August 1998. It was a nervous morning as my old mate Mark Hamblin and I sat in my kitchen drinking coffee, awaiting the arrival of our very first guests on our very first photo tour in our very first year of collaboration. We had no track record, no model on which to base the tour content and no idea how we would be received. It was all very wing-and-a-prayer. By late afternoon the guests had arrived and we nervously struck up conversations about anything that came into our heads. Seven days later with a sigh of relief, it seemed like we’d got away with it.
I read with great interest Laurie Campbell’s recent piece in Outdoor Photography magazine. In it Laurie describes the familiar dilemma of revealing to other photographers often hard-won sites of what can be, sensitive subjects. And Laurie is right, to share or not to share, is a dilemma.
I wonder whether there has ever been a place that has gone through a more meteoric rise to photographic stardom than Iceland? It is the unrivaled Susan Boyle of landscape photography honeypots and I have watched in amazement as a very much 21st century cocktail of media exposure has propelled this cold and unforgiving island into a major tourism destination. Continue reading “Winter Iceland”
Around four years ago I stood with the owner of a local estate watching a huge JCB shifting dirt this way and that. It had been a few years before that, when initial discussions took place at Rothiemurchus Estate in the Cairngorms, about creating a dedicated photography pool for fishing ospreys. This against a backdrop of UK photographers travelling to such sites in Scandinavia and paying handsomely for the privilege. And so, the best part of a decade later, after much dirt shifting, a few false starts and not inconsiderable teething problems, the pool is open and the ospreys are fishing it!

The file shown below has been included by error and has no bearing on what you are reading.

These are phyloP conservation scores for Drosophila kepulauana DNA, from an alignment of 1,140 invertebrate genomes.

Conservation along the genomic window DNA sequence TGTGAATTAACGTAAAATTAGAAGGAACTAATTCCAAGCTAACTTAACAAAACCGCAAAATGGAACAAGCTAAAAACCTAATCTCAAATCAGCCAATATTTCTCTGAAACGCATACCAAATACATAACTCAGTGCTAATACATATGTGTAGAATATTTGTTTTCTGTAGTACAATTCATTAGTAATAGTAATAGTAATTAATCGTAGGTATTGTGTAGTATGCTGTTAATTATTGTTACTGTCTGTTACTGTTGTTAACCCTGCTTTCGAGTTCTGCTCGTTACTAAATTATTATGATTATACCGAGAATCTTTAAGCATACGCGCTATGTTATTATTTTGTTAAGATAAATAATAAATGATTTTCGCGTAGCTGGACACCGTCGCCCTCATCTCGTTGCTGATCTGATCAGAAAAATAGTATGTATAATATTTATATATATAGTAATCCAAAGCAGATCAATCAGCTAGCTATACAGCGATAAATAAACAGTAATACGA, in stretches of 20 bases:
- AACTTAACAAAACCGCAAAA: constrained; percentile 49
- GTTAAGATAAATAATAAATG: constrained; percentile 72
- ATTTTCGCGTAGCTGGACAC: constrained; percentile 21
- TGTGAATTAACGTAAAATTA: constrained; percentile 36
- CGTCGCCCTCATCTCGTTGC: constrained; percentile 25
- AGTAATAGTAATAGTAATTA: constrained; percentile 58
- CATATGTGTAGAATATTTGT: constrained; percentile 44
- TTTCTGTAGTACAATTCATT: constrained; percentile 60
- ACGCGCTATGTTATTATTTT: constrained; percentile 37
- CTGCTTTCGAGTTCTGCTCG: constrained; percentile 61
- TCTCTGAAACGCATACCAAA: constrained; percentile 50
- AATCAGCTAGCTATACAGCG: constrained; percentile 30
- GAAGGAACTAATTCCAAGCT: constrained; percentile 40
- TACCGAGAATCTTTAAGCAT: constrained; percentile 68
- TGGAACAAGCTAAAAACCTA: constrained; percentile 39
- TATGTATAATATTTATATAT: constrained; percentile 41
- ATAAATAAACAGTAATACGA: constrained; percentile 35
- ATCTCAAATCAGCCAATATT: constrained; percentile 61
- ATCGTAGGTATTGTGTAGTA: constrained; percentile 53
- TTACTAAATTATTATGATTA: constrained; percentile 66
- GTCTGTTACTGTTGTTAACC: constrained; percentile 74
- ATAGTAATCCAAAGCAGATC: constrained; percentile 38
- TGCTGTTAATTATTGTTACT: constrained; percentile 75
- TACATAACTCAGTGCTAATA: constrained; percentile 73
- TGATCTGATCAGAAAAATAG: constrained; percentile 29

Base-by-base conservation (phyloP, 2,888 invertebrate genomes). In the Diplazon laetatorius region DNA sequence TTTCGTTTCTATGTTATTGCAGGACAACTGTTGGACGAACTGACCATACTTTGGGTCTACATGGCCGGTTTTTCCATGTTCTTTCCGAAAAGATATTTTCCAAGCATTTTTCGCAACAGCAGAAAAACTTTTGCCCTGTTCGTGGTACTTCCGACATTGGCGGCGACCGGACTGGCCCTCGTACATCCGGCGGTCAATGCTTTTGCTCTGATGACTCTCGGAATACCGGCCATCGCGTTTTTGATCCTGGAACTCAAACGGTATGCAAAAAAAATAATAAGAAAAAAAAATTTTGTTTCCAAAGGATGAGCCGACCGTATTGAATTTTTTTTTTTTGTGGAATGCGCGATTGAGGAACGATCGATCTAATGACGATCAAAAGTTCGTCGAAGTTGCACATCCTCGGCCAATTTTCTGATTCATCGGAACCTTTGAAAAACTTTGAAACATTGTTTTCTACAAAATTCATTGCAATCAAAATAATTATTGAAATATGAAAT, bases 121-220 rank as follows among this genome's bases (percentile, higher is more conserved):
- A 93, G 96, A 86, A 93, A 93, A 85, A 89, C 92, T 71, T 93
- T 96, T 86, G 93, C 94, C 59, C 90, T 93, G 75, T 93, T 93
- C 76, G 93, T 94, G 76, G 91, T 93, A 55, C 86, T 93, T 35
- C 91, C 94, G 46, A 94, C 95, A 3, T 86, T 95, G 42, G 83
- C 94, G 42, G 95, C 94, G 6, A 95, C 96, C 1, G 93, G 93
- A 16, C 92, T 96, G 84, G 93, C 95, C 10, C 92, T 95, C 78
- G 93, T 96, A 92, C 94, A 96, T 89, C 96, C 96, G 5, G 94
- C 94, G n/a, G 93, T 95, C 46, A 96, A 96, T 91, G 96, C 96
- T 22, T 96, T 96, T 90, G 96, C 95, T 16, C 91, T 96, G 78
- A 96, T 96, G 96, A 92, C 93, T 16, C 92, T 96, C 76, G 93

Photographing ospreys at Rothiemurchus isn’t cheap – roughly £120 per session – and for those who have previously used the site, you’ll know that shots were by no means guaranteed. The birds could fish over an extensive area and it was hit and miss whether they would dive near enough to the hides to get a decent sized image. Shots are still not guaranteed but with the new pool, you’re in with a much better chance of the plan coming together. Two low-level hides look out over a small lochan and if a bird dives anywhere in view, there’s a shot to be had. The backgrounds are good, the hides are well positioned and what has never been in doubt is the staff’s enthusiasm to help you secure the best shots possible.
I’ve been asked about the merits of osprey photography at Rothiemurchus many times and I’ve got to be honest, I’ve sat on the fence for the most part. Now I’m not on commission (are you listening Julian?) but I do like to see hard work and a pioneering spirit rewarded, so I would now say with some confidence that this is the finest location I know of, even taking into account the well-visited Finnish facility, for photographing fishing ospreys; not just in Britain but in Europe. OK it’s early days but if you’re thinking about travelling to Finland, my humble advice would be to consider this facility first.
You can book directly with Rothiemurchus here but if I can be candid, I’d recommend our very own package which includes full accommodation, food, transport, tuition and an added bonus, exclusive osprey photography at our own private site. You can view the tour here and although this year’s dates are full, here are the provisional dates for 2013: